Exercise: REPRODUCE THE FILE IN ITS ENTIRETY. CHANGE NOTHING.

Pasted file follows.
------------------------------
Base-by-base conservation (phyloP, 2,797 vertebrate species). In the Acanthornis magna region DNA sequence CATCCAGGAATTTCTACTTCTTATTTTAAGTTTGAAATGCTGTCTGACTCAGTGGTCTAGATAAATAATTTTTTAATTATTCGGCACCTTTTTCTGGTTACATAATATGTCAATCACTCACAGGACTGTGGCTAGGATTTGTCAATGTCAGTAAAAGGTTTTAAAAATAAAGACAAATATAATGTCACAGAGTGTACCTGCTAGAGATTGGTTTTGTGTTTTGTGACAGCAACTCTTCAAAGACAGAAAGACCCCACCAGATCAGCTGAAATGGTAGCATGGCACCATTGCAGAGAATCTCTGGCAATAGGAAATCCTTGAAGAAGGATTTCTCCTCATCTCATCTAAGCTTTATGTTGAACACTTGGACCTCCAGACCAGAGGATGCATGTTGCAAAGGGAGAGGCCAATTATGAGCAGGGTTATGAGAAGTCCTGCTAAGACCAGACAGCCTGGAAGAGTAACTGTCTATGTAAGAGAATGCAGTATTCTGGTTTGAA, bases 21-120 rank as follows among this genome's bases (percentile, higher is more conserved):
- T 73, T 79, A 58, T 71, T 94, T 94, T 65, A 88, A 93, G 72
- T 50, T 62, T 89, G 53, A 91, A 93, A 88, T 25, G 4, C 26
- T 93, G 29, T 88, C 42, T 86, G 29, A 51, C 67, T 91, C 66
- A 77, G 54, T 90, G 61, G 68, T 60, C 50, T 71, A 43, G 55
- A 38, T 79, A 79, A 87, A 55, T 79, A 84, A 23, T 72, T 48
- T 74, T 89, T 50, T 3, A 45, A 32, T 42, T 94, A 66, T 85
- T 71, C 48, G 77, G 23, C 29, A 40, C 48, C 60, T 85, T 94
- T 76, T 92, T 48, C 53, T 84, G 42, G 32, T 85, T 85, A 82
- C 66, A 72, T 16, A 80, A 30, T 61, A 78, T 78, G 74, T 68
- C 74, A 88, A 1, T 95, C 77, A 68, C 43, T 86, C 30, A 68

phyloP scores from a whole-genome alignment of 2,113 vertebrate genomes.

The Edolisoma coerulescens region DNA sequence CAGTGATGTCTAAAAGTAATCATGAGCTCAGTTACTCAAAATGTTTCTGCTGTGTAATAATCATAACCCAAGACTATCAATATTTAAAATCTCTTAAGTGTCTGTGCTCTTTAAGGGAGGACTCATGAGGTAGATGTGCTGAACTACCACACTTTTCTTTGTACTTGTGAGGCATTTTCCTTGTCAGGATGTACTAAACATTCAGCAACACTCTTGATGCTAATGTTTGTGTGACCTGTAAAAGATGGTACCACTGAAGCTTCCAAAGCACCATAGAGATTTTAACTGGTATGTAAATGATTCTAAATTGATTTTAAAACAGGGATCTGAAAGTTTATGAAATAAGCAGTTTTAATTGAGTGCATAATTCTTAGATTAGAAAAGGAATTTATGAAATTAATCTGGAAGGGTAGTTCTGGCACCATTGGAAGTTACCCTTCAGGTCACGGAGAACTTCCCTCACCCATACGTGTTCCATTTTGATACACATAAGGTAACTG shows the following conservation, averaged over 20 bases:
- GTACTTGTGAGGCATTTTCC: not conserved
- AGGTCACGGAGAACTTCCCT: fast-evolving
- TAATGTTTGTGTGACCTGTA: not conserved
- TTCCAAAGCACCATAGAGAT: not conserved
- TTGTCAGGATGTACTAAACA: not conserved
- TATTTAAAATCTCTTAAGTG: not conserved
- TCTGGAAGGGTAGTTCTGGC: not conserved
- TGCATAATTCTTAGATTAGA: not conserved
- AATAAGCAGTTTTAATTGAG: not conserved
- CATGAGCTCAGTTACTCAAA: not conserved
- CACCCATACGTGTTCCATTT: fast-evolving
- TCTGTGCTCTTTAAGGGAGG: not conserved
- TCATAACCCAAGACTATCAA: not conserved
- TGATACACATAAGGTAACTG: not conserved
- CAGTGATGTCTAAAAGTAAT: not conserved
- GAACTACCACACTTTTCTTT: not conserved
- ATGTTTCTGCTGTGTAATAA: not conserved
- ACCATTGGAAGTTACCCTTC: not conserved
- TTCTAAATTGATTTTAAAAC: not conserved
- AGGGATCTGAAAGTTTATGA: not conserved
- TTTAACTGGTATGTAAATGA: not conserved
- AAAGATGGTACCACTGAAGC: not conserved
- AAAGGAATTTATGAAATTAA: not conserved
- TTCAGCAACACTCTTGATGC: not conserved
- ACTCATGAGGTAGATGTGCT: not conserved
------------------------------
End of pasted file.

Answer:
Base-by-base conservation (phyloP, 2,797 vertebrate species). In the Acanthornis magna region DNA sequence CATCCAGGAATTTCTACTTCTTATTTTAAGTTTGAAATGCTGTCTGACTCAGTGGTCTAGATAAATAATTTTTTAATTATTCGGCACCTTTTTCTGGTTACATAATATGTCAATCACTCACAGGACTGTGGCTAGGATTTGTCAATGTCAGTAAAAGGTTTTAAAAATAAAGACAAATATAATGTCACAGAGTGTACCTGCTAGAGATTGGTTTTGTGTTTTGTGACAGCAACTCTTCAAAGACAGAAAGACCCCACCAGATCAGCTGAAATGGTAGCATGGCACCATTGCAGAGAATCTCTGGCAATAGGAAATCCTTGAAGAAGGATTTCTCCTCATCTCATCTAAGCTTTATGTTGAACACTTGGACCTCCAGACCAGAGGATGCATGTTGCAAAGGGAGAGGCCAATTATGAGCAGGGTTATGAGAAGTCCTGCTAAGACCAGACAGCCTGGAAGAGTAACTGTCTATGTAAGAGAATGCAGTATTCTGGTTTGAA, bases 21-120 rank as follows among this genome's bases (percentile, higher is more conserved):
- T 73, T 79, A 58, T 71, T 94, T 94, T 65, A 88, A 93, G 72
- T 50, T 62, T 89, G 53, A 91, A 93, A 88, T 25, G 4, C 26
- T 93, G 29, T 88, C 42, T 86, G 29, A 51, C 67, T 91, C 66
- A 77, G 54, T 90, G 61, G 68, T 60, C 50, T 71, A 43, G 55
- A 38, T 79, A 79, A 87, A 55, T 79, A 84, A 23, T 72, T 48
- T 74, T 89, T 50, T 3, A 45, A 32, T 42, T 94, A 66, T 85
- T 71, C 48, G 77, G 23, C 29, A 40, C 48, C 60, T 85, T 94
- T 76, T 92, T 48, C 53, T 84, G 42, G 32, T 85, T 85, A 82
- C 66, A 72, T 16, A 80, A 30, T 61, A 78, T 78, G 74, T 68
- C 74, A 88, A 1, T 95, C 77, A 68, C 43, T 86, C 30, A 68

phyloP scores from a whole-genome alignment of 2,113 vertebrate genomes.

The Edolisoma coerulescens region DNA sequence CAGTGATGTCTAAAAGTAATCATGAGCTCAGTTACTCAAAATGTTTCTGCTGTGTAATAATCATAACCCAAGACTATCAATATTTAAAATCTCTTAAGTGTCTGTGCTCTTTAAGGGAGGACTCATGAGGTAGATGTGCTGAACTACCACACTTTTCTTTGTACTTGTGAGGCATTTTCCTTGTCAGGATGTACTAAACATTCAGCAACACTCTTGATGCTAATGTTTGTGTGACCTGTAAAAGATGGTACCACTGAAGCTTCCAAAGCACCATAGAGATTTTAACTGGTATGTAAATGATTCTAAATTGATTTTAAAACAGGGATCTGAAAGTTTATGAAATAAGCAGTTTTAATTGAGTGCATAATTCTTAGATTAGAAAAGGAATTTATGAAATTAATCTGGAAGGGTAGTTCTGGCACCATTGGAAGTTACCCTTCAGGTCACGGAGAACTTCCCTCACCCATACGTGTTCCATTTTGATACACATAAGGTAACTG shows the following conservation, averaged over 20 bases:
- GTACTTGTGAGGCATTTTCC: not conserved
- AGGTCACGGAGAACTTCCCT: fast-evolving
- TAATGTTTGTGTGACCTGTA: not conserved
- TTCCAAAGCACCATAGAGAT: not conserved
- TTGTCAGGATGTACTAAACA: not conserved
- TATTTAAAATCTCTTAAGTG: not conserved
- TCTGGAAGGGTAGTTCTGGC: not conserved
- TGCATAATTCTTAGATTAGA: not conserved
- AATAAGCAGTTTTAATTGAG: not conserved
- CATGAGCTCAGTTACTCAAA: not conserved
- CACCCATACGTGTTCCATTT: fast-evolving
- TCTGTGCTCTTTAAGGGAGG: not conserved
- TCATAACCCAAGACTATCAA: not conserved
- TGATACACATAAGGTAACTG: not conserved
- CAGTGATGTCTAAAAGTAAT: not conserved
- GAACTACCACACTTTTCTTT: not conserved
- ATGTTTCTGCTGTGTAATAA: not conserved
- ACCATTGGAAGTTACCCTTC: not conserved
- TTCTAAATTGATTTTAAAAC: not conserved
- AGGGATCTGAAAGTTTATGA: not conserved
- TTTAACTGGTATGTAAATGA: not conserved
- AAAGATGGTACCACTGAAGC: not conserved
- AAAGGAATTTATGAAATTAA: not conserved
- TTCAGCAACACTCTTGATGC: not conserved
- ACTCATGAGGTAGATGTGCT: not conserved